There are people and companies out there still looking at castor oil as a viable biofuel feedstock. In the continent of Africa, there are several countries moving forward on castor oil to biodiesel to help struggling local farmers as well as help alleviate pressure on the need for fuel that seems to only come at high prices.

In South Africa, Thabang Mabapa, a self-confessed curious social entrepreneur and student at Wits University, is making biofuel from castor oil as a way to help the country’s current fuel price crisis as well as help local farmers. “We sell mainly to small-scale farmers and they buy because they see us using it in our tractors at the farm,” said Mabapa.

Mabapa told City Press that he was fortunate that the department of science and technology and a few other sponsors offered support for the research and development, which is still underway for the bio-jet fuel product line. “When we sell our biodiesel and castor oil, some of the revenue is dedicated to research to make sure the bio-jet fuel and bio-gasoline will also be sold commercially at some point,” said Mabapa. “I just focused on biofuel and that is my project, nothing else, and over time our product line expanded to biojet fuel and biogasoline and all this time we got more land for castor seed farming in North West, Mpumalanga and the Eastern Cape.”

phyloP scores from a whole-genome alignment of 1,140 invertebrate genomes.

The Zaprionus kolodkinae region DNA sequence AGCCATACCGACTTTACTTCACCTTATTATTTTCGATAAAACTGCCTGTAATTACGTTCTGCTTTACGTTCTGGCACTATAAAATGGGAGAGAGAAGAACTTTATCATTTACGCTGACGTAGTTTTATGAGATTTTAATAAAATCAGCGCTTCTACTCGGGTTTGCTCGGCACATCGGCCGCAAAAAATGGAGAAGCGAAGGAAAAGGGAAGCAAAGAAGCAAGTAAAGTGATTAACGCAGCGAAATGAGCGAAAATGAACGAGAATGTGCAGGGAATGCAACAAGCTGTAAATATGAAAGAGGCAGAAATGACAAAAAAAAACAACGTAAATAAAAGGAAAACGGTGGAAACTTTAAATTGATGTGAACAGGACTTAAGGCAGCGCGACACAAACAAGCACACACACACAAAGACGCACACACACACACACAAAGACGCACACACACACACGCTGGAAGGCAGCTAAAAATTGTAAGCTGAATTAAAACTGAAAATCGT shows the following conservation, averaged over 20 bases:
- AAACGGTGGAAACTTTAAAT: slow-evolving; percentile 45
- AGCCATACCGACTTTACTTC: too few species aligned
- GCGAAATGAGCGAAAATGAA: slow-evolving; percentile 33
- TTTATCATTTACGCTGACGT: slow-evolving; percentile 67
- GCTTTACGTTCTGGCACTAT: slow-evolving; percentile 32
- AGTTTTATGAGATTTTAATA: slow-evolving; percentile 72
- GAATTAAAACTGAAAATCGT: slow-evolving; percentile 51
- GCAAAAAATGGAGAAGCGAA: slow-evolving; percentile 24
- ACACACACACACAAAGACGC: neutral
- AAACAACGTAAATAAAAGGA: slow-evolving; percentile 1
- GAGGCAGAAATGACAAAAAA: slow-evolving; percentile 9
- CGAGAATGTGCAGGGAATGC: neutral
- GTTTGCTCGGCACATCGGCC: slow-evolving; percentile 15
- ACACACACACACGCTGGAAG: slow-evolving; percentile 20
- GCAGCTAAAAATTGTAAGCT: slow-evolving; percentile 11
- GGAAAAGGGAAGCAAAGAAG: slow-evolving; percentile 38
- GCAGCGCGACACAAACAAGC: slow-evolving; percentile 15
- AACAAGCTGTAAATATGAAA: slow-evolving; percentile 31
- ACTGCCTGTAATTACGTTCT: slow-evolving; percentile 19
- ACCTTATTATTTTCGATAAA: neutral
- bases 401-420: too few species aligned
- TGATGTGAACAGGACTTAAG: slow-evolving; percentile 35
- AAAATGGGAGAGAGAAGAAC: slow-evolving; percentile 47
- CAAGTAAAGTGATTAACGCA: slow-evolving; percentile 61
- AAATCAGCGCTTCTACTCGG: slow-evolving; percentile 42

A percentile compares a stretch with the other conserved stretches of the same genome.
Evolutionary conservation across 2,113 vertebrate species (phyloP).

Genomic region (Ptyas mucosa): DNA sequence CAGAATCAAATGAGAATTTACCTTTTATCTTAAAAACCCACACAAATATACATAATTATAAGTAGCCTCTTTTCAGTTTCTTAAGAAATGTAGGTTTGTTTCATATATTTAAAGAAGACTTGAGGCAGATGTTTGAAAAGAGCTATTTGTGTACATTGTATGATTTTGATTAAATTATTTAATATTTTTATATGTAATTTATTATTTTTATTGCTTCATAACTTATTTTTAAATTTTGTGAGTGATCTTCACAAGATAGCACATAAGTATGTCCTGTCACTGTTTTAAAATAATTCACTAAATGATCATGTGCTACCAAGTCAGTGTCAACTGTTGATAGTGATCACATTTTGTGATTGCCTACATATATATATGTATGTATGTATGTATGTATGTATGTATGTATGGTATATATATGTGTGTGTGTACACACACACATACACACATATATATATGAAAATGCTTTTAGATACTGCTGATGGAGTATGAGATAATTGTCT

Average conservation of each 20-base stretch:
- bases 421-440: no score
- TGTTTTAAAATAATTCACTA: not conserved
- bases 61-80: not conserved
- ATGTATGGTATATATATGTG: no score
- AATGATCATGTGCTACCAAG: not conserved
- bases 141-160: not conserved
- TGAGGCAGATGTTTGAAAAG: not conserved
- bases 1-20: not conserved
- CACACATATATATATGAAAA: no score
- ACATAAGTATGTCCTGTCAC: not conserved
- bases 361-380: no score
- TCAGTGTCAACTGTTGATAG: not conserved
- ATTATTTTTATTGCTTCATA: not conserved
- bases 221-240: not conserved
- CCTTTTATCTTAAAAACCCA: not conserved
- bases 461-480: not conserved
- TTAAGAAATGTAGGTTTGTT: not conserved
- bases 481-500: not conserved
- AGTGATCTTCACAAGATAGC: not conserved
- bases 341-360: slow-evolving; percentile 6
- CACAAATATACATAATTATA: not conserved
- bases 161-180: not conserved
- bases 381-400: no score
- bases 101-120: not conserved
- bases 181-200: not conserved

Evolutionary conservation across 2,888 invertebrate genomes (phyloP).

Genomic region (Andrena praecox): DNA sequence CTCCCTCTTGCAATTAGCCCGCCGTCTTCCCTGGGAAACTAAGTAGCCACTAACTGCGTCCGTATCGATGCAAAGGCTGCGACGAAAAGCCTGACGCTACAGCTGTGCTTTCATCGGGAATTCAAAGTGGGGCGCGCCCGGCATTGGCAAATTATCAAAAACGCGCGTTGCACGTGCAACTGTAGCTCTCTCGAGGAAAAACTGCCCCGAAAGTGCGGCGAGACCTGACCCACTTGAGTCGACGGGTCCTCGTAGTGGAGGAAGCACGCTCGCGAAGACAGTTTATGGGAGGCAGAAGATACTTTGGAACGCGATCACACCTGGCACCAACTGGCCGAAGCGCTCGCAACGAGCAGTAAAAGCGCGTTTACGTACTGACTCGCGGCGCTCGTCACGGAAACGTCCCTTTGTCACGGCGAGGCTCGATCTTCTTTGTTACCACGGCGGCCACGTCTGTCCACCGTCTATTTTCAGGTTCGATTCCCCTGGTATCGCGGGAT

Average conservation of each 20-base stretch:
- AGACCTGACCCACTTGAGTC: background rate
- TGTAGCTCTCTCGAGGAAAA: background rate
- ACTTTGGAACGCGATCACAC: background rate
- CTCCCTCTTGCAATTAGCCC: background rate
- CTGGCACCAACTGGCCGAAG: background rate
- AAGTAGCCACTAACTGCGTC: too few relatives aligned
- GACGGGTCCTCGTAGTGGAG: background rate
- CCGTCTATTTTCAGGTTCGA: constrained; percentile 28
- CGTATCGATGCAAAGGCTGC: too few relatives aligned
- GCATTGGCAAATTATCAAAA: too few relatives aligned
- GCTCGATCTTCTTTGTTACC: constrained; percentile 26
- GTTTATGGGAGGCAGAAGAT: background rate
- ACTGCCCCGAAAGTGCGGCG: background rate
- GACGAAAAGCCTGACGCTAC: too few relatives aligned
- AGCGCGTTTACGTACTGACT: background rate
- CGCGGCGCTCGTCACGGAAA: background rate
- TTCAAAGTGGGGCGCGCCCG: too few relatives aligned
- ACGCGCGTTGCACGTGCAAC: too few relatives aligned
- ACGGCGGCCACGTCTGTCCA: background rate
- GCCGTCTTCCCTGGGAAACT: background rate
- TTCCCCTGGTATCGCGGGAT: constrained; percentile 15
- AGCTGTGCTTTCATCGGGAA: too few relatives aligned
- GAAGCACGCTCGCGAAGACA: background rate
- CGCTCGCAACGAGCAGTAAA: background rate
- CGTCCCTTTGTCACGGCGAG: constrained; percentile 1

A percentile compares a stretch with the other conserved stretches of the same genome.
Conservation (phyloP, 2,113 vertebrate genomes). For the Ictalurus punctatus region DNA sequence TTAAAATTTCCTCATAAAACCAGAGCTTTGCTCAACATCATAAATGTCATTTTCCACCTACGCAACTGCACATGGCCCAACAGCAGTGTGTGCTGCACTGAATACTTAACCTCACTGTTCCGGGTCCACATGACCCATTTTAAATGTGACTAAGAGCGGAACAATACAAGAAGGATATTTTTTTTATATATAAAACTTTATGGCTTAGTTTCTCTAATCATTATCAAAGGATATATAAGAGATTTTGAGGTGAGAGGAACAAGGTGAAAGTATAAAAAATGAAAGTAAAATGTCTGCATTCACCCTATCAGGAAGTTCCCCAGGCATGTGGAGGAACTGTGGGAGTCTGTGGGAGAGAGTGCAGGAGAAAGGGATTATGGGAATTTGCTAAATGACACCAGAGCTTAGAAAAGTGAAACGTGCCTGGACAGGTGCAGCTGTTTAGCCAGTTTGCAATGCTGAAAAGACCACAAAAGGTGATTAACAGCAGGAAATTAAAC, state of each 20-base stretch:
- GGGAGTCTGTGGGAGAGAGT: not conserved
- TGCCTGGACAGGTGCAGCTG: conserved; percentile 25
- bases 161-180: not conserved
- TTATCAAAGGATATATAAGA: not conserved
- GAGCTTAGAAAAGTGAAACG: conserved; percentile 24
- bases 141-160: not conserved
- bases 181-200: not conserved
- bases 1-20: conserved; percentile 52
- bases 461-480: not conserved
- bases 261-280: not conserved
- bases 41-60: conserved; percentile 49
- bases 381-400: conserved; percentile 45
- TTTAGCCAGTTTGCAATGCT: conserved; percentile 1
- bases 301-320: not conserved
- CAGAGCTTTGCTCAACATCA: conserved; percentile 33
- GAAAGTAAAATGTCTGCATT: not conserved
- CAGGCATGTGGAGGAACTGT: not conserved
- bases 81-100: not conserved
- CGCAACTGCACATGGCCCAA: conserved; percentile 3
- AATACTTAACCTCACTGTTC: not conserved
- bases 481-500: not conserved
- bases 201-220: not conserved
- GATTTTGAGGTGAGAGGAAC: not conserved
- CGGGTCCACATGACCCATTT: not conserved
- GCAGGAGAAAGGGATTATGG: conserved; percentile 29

Zimbabwe could also soon join India as one of the leading producers of castor bean. Chief Operations Officer of Life Brand Agric Services, Israel Isdory Kembo, told The Sunday Mail that his company has embarked on an aggressive roll-out of castor bean production. “Currently we are propagating 800 hectares under irrigation to produce seeds which will then be distributed for dry planting in the 2018/2019 season. Castor bean production is a trillion-dollar industry globally and the production scale is skewed in the favor of India and we are working on competing with them in its farming and processing,”

While Kembo considers castor oil as the best biofuel available in terms of per capita yield in the market and as a fuel additive, he recognizes the importance of castor as a whole. “Castor oil has many uses and the good thing is that it has many derivatives,” said Kembo. “And even more, not only is the seed precious, even the stem, leaves and roots of the tree has many uses.”

But with India being a leader, we should mention Arkema’s work this year to help over 1,000 Indian farmers complete what they call the world’s first sustainable castor bean program, even if the castor beans are not being used for biofuel (Arkema uses them for the manufacturing of Rilsan 11 polyamide).